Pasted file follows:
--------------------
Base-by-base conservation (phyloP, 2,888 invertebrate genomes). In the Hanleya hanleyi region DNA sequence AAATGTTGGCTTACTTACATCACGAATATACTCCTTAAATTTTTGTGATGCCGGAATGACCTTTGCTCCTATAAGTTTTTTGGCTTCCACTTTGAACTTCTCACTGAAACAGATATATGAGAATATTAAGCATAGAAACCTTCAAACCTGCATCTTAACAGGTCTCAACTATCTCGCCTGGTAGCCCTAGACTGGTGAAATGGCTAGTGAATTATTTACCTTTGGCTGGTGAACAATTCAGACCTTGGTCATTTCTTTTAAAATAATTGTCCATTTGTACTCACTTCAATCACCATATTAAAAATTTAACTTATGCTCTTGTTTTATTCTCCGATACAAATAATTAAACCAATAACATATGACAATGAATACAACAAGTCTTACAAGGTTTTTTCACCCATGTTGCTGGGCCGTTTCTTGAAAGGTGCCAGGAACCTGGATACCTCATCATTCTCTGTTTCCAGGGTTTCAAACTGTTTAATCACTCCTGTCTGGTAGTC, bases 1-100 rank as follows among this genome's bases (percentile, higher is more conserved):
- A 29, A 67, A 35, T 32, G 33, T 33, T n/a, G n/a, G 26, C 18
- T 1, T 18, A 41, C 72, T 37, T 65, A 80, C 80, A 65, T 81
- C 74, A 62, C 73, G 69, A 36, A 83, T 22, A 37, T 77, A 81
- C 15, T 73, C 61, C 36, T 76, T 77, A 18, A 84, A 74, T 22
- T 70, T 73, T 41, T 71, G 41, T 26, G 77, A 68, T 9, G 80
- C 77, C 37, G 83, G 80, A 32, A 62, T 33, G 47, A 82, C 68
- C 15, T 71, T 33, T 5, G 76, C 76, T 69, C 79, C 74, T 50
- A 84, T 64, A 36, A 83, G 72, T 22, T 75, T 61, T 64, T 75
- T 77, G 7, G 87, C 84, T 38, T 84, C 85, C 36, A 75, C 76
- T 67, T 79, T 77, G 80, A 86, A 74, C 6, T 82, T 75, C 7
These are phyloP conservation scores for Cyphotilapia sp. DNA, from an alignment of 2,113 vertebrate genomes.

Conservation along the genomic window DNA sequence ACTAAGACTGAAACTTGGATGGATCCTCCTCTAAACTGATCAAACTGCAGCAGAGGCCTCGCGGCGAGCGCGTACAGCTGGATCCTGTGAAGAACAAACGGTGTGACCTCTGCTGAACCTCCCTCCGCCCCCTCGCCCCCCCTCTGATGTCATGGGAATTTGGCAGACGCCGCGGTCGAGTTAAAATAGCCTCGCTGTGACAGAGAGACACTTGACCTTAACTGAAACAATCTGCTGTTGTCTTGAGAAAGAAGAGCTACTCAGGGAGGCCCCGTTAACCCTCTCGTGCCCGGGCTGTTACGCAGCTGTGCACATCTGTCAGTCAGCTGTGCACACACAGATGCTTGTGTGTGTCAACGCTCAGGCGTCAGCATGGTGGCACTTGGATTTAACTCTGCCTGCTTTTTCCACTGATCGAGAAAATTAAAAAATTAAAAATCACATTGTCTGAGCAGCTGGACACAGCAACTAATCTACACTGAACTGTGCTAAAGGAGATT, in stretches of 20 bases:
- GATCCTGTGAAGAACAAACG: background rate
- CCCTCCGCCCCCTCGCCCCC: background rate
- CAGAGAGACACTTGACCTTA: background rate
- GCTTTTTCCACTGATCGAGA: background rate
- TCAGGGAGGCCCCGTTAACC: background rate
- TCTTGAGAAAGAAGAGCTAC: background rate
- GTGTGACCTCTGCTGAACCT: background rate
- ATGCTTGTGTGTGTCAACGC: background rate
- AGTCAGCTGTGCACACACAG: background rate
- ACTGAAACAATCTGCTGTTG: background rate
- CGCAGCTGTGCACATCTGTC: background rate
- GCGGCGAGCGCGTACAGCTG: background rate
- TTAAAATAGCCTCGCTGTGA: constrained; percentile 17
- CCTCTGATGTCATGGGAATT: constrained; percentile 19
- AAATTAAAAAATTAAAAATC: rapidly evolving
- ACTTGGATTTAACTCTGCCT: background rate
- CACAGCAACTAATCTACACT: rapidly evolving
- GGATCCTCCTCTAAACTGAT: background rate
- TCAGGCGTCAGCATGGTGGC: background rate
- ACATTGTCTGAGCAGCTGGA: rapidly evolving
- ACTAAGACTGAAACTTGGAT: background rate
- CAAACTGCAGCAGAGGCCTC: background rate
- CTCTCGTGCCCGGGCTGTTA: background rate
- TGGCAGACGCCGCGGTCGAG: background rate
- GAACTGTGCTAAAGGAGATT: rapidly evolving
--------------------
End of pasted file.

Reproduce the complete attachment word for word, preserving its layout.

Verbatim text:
Base-by-base conservation (phyloP, 2,888 invertebrate genomes). In the Hanleya hanleyi region DNA sequence AAATGTTGGCTTACTTACATCACGAATATACTCCTTAAATTTTTGTGATGCCGGAATGACCTTTGCTCCTATAAGTTTTTTGGCTTCCACTTTGAACTTCTCACTGAAACAGATATATGAGAATATTAAGCATAGAAACCTTCAAACCTGCATCTTAACAGGTCTCAACTATCTCGCCTGGTAGCCCTAGACTGGTGAAATGGCTAGTGAATTATTTACCTTTGGCTGGTGAACAATTCAGACCTTGGTCATTTCTTTTAAAATAATTGTCCATTTGTACTCACTTCAATCACCATATTAAAAATTTAACTTATGCTCTTGTTTTATTCTCCGATACAAATAATTAAACCAATAACATATGACAATGAATACAACAAGTCTTACAAGGTTTTTTCACCCATGTTGCTGGGCCGTTTCTTGAAAGGTGCCAGGAACCTGGATACCTCATCATTCTCTGTTTCCAGGGTTTCAAACTGTTTAATCACTCCTGTCTGGTAGTC, bases 1-100 rank as follows among this genome's bases (percentile, higher is more conserved):
- A 29, A 67, A 35, T 32, G 33, T 33, T n/a, G n/a, G 26, C 18
- T 1, T 18, A 41, C 72, T 37, T 65, A 80, C 80, A 65, T 81
- C 74, A 62, C 73, G 69, A 36, A 83, T 22, A 37, T 77, A 81
- C 15, T 73, C 61, C 36, T 76, T 77, A 18, A 84, A 74, T 22
- T 70, T 73, T 41, T 71, G 41, T 26, G 77, A 68, T 9, G 80
- C 77, C 37, G 83, G 80, A 32, A 62, T 33, G 47, A 82, C 68
- C 15, T 71, T 33, T 5, G 76, C 76, T 69, C 79, C 74, T 50
- A 84, T 64, A 36, A 83, G 72, T 22, T 75, T 61, T 64, T 75
- T 77, G 7, G 87, C 84, T 38, T 84, C 85, C 36, A 75, C 76
- T 67, T 79, T 77, G 80, A 86, A 74, C 6, T 82, T 75, C 7
These are phyloP conservation scores for Cyphotilapia sp. DNA, from an alignment of 2,113 vertebrate genomes.

Conservation along the genomic window DNA sequence ACTAAGACTGAAACTTGGATGGATCCTCCTCTAAACTGATCAAACTGCAGCAGAGGCCTCGCGGCGAGCGCGTACAGCTGGATCCTGTGAAGAACAAACGGTGTGACCTCTGCTGAACCTCCCTCCGCCCCCTCGCCCCCCCTCTGATGTCATGGGAATTTGGCAGACGCCGCGGTCGAGTTAAAATAGCCTCGCTGTGACAGAGAGACACTTGACCTTAACTGAAACAATCTGCTGTTGTCTTGAGAAAGAAGAGCTACTCAGGGAGGCCCCGTTAACCCTCTCGTGCCCGGGCTGTTACGCAGCTGTGCACATCTGTCAGTCAGCTGTGCACACACAGATGCTTGTGTGTGTCAACGCTCAGGCGTCAGCATGGTGGCACTTGGATTTAACTCTGCCTGCTTTTTCCACTGATCGAGAAAATTAAAAAATTAAAAATCACATTGTCTGAGCAGCTGGACACAGCAACTAATCTACACTGAACTGTGCTAAAGGAGATT, in stretches of 20 bases:
- GATCCTGTGAAGAACAAACG: background rate
- CCCTCCGCCCCCTCGCCCCC: background rate
- CAGAGAGACACTTGACCTTA: background rate
- GCTTTTTCCACTGATCGAGA: background rate
- TCAGGGAGGCCCCGTTAACC: background rate
- TCTTGAGAAAGAAGAGCTAC: background rate
- GTGTGACCTCTGCTGAACCT: background rate
- ATGCTTGTGTGTGTCAACGC: background rate
- AGTCAGCTGTGCACACACAG: background rate
- ACTGAAACAATCTGCTGTTG: background rate
- CGCAGCTGTGCACATCTGTC: background rate
- GCGGCGAGCGCGTACAGCTG: background rate
- TTAAAATAGCCTCGCTGTGA: constrained; percentile 17
- CCTCTGATGTCATGGGAATT: constrained; percentile 19
- AAATTAAAAAATTAAAAATC: rapidly evolving
- ACTTGGATTTAACTCTGCCT: background rate
- CACAGCAACTAATCTACACT: rapidly evolving
- GGATCCTCCTCTAAACTGAT: background rate
- TCAGGCGTCAGCATGGTGGC: background rate
- ACATTGTCTGAGCAGCTGGA: rapidly evolving
- ACTAAGACTGAAACTTGGAT: background rate
- CAAACTGCAGCAGAGGCCTC: background rate
- CTCTCGTGCCCGGGCTGTTA: background rate
- TGGCAGACGCCGCGGTCGAG: background rate
- GAACTGTGCTAAAGGAGATT: rapidly evolving